Press Release Date: 22nd April 2015
World Malaria Day takes place on Saturday April 25th 2015.
For half the world every day is malaria day – a day to keep up the fight against this killer disease, with almost 200 million cases reported globally.
In 2014, 97 countries had on-going malaria transmission and while 55 countries are on track to reduce their malaria case incidence rates by 75%, these countries only account for 4% (8 million) of the total estimated malaria cases.
Malaria-endemic countries have made incredible gains in malaria in the last decade, but sustaining them will take extra efforts until the job is finished and malaria is eliminated worldwide.
Unless the world can find a way to bridge the funding gaps and endemic countries have the resources and technical support they need to implement sound malaria control plans, malaria resurgence will likely take many more lives.
Dr Graham Fry, Medical Director of Tropical Medical Bureau, said, “It is very important to raise awareness of the dangers of Malaria. In 2013 there was an estimated 200 million cases with at least 600,000 deaths. It is a very serious problem. At this moment in time there is no suitable vaccine available because the parasite stays within the cells and therefore it is very difficult to get an antibody at it.”
He warns that it is not just something which affects those venturing to exotic destinations, “Malaria is a disease which can affect any traveller and it is not just found on safari and backpacking holidays, but also in some of the major cities to which business travellers may be exposed.”
Tropical Medical Bureau have this advice for people intending to travel and who may be in danger of contracting the disease:
- Measures to prevent mosquito bites should be taken. The main risk is usually early mornings and also in the evenings. These measures include using insect repellent when outdoors and staying in an air-conditioned or well-screened area and sleeping under an insecticide treated bed net during the peak biting period for mosquitoes (dusk and dawn).
- Be well advised before you travel. Knowledge is very important. Before you travel book an appointment with Tropical Medical Bureau to discuss what you may be at risk of contracting in your chosen destination.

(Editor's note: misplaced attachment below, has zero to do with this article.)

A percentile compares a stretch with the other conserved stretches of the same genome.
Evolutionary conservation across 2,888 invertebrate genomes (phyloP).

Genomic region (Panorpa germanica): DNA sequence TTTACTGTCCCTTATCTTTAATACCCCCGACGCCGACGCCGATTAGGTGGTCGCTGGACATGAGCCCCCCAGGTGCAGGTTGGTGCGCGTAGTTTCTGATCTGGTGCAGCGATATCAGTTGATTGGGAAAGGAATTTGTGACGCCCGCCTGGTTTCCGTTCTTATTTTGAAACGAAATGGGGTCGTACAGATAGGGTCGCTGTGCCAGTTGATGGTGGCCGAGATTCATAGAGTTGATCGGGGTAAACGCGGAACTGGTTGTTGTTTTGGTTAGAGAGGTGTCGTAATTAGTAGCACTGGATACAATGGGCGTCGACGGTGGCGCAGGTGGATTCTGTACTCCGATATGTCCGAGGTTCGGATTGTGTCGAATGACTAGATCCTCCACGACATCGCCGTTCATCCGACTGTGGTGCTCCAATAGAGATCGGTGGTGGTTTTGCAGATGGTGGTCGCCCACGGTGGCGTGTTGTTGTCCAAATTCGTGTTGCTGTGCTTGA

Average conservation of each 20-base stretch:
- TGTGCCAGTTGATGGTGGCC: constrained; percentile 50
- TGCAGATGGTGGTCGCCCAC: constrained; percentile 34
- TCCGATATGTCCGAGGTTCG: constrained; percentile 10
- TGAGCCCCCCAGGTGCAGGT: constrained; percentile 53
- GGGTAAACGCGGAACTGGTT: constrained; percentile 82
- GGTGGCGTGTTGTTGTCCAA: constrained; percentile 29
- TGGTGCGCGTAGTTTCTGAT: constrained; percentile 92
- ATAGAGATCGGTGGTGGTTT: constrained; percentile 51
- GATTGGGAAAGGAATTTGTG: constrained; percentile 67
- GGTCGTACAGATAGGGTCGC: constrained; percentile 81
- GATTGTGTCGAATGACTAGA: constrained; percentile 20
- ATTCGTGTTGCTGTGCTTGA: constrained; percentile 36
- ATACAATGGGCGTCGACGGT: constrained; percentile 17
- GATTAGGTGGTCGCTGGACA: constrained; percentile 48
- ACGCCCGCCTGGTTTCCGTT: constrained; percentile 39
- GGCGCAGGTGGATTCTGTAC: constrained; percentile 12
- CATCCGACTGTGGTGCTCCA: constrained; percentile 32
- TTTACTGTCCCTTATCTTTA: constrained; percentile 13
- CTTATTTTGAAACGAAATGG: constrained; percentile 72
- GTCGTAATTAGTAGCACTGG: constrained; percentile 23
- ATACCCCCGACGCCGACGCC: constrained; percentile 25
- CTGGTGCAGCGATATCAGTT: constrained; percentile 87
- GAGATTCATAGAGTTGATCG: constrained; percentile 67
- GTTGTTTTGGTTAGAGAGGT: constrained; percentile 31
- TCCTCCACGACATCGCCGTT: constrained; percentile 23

- Vaccines against other diseases are also vital. It is essential to have the correct vaccines before you travel to ensure you are protected against a number of diseases.
- Follow up upon your return. Tropical Medical Bureau has a 24/7 emergency support service for registered patients and also offers a check-up upon your return, in case you are suffering from symptoms related to any of the diseases that you may have been exposed to.
- Do not assume that you will be safe without taking the necessary precautions. You do not have to be travelling to an exotic location to be exposed to malaria. Hot destinations in general could harbour the disease and leave you or your family exposed.
Dr Fry provides one last piece of advice for Irish travellers, “If you are feeling ill upon your return, please ensure that you make an immediate appointment. The malaria tablets we have nowadays are excellent but they still do not provide 100% cover against this serious disease. All travellers returning from an at-risk region of the world should be aware that any flu-like symptoms in the weeks or months following their trip should be investigated for possible malaria.”
Show your support for World Malaria Day. Visit www.defeatmalaria.org.
For further information on vaccinations or to book an appointment, please contact the Tropical Medical Bureau on 1850 487674 or visit www.tmb.ie.
Phone: 083 1042620
Phone: 086 8583585
Phone: 086 0492394
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This press release has been sent by TravelMedia.ie on behalf of Tropical Medical Bureau